Shiplap! These days I hear this term frequently from my clients and nationally known designers like Joanna Gaines from Fixer Upper; you know that hot HGTV show from Waco, Texas that’s all the rage for great style, warm personalities (Joanna and Chip seem so nice and happy!) and a cottage but “today” kind of look. Shiplap is a dominant theme in this look, especially great for farmhouse, rustic, urban industrial and coastal settings. So let’s see what shiplap is all about, starting with a favorite look of mine from Joanna’s vast repertoire of shiplap: over a fireplace mantel.
What is shiplap anyway? As you can see in the photo above, the horizontal boards above the mantel are shiplap, painted out in white. In some pre-1950 homes, shiplap boards were used for structural integrity of walls and insulation as a layer underneath plaster or drywall. That’s why in many of the older home renovations, you will hear them say, “we exposed the shiplap underneath and decided to paint it.” Apparently cheesecloth was sometimes applied on top of the shiplap, to smooth things out, so your own “unearthing” process might be several layers deep.
But, what about if you have a newer home, or one with a different construction method, which requires you to apply shiplap on top of your existing walls? Well, your local Home Depot store can come to the rescue. Below you can see, the rough pine shiplap boards that I found at my local Home Depot store in Marlborough, MA in the lumber aisle…yes you can get it yourself easily, and don’t have to pray to “discover it” during your renovation!
As you can see, the shiplap boards are cut with a notch so that they can be overlapped one on top of each other. Sort of like tongue-and-groove, but a little bit different. When the boards are run horizontally for shiplap (a difference from beadboard paneling that is vertical, and lots of tongue and groove panels that are also vertical), one can’t see the wall underneath. So, this shiplap can go over anything…lathe, framing, brick, etc.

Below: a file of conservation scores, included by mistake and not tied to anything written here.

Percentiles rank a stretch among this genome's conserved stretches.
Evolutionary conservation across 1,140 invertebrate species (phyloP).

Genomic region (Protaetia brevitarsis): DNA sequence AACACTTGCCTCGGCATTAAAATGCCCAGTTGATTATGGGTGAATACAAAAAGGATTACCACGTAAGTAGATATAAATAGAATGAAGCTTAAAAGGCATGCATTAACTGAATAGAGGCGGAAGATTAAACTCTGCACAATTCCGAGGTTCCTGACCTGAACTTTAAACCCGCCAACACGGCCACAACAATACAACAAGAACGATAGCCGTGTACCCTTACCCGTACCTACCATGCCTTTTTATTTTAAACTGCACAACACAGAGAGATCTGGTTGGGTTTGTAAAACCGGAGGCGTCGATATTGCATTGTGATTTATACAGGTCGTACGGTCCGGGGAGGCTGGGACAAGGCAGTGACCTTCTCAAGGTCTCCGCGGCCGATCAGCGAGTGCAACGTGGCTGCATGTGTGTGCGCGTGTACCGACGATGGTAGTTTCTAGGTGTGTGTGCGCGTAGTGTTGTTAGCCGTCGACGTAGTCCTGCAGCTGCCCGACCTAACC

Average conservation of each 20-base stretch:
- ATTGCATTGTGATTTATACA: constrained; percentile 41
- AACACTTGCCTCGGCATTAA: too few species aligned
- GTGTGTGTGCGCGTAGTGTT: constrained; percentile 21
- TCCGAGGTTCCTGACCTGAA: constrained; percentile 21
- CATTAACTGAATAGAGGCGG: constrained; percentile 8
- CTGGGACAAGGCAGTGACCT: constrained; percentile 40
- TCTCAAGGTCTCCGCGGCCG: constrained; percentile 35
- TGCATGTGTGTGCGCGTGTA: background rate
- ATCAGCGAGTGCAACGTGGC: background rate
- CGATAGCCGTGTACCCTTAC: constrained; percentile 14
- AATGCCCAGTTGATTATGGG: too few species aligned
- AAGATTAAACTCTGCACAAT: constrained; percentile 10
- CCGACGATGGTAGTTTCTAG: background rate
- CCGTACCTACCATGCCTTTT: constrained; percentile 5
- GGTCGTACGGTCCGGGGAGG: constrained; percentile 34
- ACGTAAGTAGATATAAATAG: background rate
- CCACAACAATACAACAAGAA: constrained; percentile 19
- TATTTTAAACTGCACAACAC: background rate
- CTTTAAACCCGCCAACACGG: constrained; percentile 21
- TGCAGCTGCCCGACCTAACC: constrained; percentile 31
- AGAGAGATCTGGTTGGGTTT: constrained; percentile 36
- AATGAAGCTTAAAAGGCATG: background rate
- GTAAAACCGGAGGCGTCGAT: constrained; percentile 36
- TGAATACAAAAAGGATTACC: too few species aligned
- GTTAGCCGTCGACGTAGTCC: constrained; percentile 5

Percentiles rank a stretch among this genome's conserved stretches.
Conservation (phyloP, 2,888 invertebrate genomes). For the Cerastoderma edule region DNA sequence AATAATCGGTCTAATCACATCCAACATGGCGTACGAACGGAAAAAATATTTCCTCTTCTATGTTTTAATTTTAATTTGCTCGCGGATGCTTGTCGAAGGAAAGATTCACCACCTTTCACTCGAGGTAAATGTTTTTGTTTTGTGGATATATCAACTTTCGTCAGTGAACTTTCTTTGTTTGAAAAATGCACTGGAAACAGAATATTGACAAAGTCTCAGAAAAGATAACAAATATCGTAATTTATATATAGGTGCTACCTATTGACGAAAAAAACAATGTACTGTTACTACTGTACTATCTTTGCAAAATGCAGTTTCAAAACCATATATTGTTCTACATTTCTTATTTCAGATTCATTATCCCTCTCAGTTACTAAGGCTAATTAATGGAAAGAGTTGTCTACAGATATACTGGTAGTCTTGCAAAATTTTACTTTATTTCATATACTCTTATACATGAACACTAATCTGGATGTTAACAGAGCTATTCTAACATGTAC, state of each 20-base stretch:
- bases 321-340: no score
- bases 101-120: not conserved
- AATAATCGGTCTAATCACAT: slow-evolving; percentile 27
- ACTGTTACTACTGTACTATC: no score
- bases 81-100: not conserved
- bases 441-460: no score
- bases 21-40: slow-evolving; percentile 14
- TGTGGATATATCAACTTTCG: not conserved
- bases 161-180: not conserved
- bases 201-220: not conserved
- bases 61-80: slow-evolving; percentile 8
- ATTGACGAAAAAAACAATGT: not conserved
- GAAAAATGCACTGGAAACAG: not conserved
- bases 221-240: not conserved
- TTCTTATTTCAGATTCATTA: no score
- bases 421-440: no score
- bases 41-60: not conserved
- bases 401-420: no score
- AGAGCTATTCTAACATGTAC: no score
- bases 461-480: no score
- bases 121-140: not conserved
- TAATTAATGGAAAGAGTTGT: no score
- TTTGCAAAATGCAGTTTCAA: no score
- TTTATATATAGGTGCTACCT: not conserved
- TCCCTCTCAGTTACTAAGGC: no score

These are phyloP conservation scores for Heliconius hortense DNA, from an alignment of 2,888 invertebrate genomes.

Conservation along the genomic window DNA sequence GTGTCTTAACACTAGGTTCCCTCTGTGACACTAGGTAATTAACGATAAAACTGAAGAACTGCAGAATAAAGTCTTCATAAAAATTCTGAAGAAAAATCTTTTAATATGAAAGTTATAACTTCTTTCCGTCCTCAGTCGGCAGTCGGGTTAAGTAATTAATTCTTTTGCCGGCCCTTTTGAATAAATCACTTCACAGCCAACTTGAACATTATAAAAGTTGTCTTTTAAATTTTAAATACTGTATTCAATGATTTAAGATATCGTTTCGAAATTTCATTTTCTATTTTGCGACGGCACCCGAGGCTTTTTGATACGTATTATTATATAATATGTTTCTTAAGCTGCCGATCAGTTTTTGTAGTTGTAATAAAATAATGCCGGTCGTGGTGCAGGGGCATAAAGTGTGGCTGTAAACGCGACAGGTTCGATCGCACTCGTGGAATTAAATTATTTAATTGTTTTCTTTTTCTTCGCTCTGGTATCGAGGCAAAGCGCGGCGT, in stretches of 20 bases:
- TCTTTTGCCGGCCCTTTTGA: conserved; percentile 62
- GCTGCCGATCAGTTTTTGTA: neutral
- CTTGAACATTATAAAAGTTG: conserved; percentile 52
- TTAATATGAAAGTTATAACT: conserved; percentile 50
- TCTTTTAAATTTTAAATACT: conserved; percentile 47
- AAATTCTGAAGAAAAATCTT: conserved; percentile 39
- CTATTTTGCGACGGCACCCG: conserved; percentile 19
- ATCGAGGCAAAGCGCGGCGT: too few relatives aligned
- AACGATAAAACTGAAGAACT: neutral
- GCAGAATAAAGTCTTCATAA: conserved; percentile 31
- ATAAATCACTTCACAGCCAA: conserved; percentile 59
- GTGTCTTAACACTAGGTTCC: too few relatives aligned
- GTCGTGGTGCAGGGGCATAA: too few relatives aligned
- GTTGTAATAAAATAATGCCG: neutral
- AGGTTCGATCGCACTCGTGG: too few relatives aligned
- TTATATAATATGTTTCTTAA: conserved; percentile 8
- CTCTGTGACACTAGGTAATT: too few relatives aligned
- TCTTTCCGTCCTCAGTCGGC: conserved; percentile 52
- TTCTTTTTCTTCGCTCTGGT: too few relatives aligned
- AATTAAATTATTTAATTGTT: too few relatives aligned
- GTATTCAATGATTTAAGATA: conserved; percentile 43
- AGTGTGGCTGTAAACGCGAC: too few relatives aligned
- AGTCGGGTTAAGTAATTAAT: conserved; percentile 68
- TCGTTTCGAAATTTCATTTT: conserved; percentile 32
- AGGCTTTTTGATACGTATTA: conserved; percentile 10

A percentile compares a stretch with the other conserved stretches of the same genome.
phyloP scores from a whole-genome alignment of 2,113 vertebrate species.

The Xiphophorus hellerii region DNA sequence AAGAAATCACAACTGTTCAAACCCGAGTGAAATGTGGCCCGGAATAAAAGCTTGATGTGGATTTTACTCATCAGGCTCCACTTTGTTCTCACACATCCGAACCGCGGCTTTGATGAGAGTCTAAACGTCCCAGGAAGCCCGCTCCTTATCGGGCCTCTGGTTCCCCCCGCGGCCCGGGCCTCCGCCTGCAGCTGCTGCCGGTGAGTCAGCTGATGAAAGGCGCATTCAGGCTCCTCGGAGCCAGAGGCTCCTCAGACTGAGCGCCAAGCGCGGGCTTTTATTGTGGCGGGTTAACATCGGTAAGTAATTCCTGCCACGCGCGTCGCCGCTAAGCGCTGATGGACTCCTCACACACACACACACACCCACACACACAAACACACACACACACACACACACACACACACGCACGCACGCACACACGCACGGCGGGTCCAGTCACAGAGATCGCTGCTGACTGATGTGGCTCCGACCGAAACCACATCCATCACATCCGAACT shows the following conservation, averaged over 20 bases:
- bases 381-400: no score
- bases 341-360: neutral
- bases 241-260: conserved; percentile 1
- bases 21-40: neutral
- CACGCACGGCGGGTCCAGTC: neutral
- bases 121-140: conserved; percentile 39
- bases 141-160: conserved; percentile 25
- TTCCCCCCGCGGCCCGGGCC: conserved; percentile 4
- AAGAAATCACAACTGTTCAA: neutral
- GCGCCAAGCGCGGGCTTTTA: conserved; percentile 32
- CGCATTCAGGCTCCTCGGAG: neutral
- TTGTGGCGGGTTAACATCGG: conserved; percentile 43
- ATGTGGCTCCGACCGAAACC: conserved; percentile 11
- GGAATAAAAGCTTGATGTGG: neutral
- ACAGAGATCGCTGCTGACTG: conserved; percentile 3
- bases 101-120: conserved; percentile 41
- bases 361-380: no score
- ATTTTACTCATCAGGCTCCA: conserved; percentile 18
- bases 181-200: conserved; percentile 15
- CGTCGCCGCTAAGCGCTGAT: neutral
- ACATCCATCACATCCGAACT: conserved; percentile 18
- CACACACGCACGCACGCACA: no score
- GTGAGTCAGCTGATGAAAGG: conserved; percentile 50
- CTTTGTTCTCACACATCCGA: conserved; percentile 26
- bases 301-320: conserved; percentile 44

Shiplap in New England Interiors
Have I seen shiplap around Boston? Yes, in many coastal homes, and now the look is trending away from the shore in the suburbs. It’s a bit of a casual look, great for a family room, and I prefer it whitewashed (painted white) over stained. I particularly like shiplap over a mantel to really define a focal point, especially if your fireplace wall is long, and needs some architectural interest to break things up a bit. It’s a bonus if your family room already has some white millwork and crown molding to carry on the crisp look and make the shiplap cohesive in color. There are many excellent DIY sites on the internet to show you how to build-out your own shiplap over-mantel area. And, there are loads of inspirational photos out there for this look…Google “shiplap mantel” and you will see some beautiful projects.
Here is the link to Joanna Gaines’ shiplap projects:
And, for more great information, read the funny and interesting blog of carpenter Scott Sidler at
Scott Sidler is a general contractor who specializes in old houses and his site and blog are great…I always learn something. In this post Scott and his readers debate the “is that real shiplap, or fake shiplap, or something else” and it’s a very informative post. Scott blogs every week like me, and posts on Mondays.
Hopefully you enjoyed this short introductory post on shiplap and consider it for your next fireplace or family room renovation. And…yes…if you want to put your flat-screen TV over your fireplace, and you need a place to hide the wires because there’s masonry behind that wall, because, well it’s a fireplace with a chimney, then building out with shiplap can be just the ticket!
Barbara Phillips, interior designer and owner of Center Stage Interior Designs, has delivered impeccable window treatments and design services to both residential and commercial clients in Massachusetts since 2001.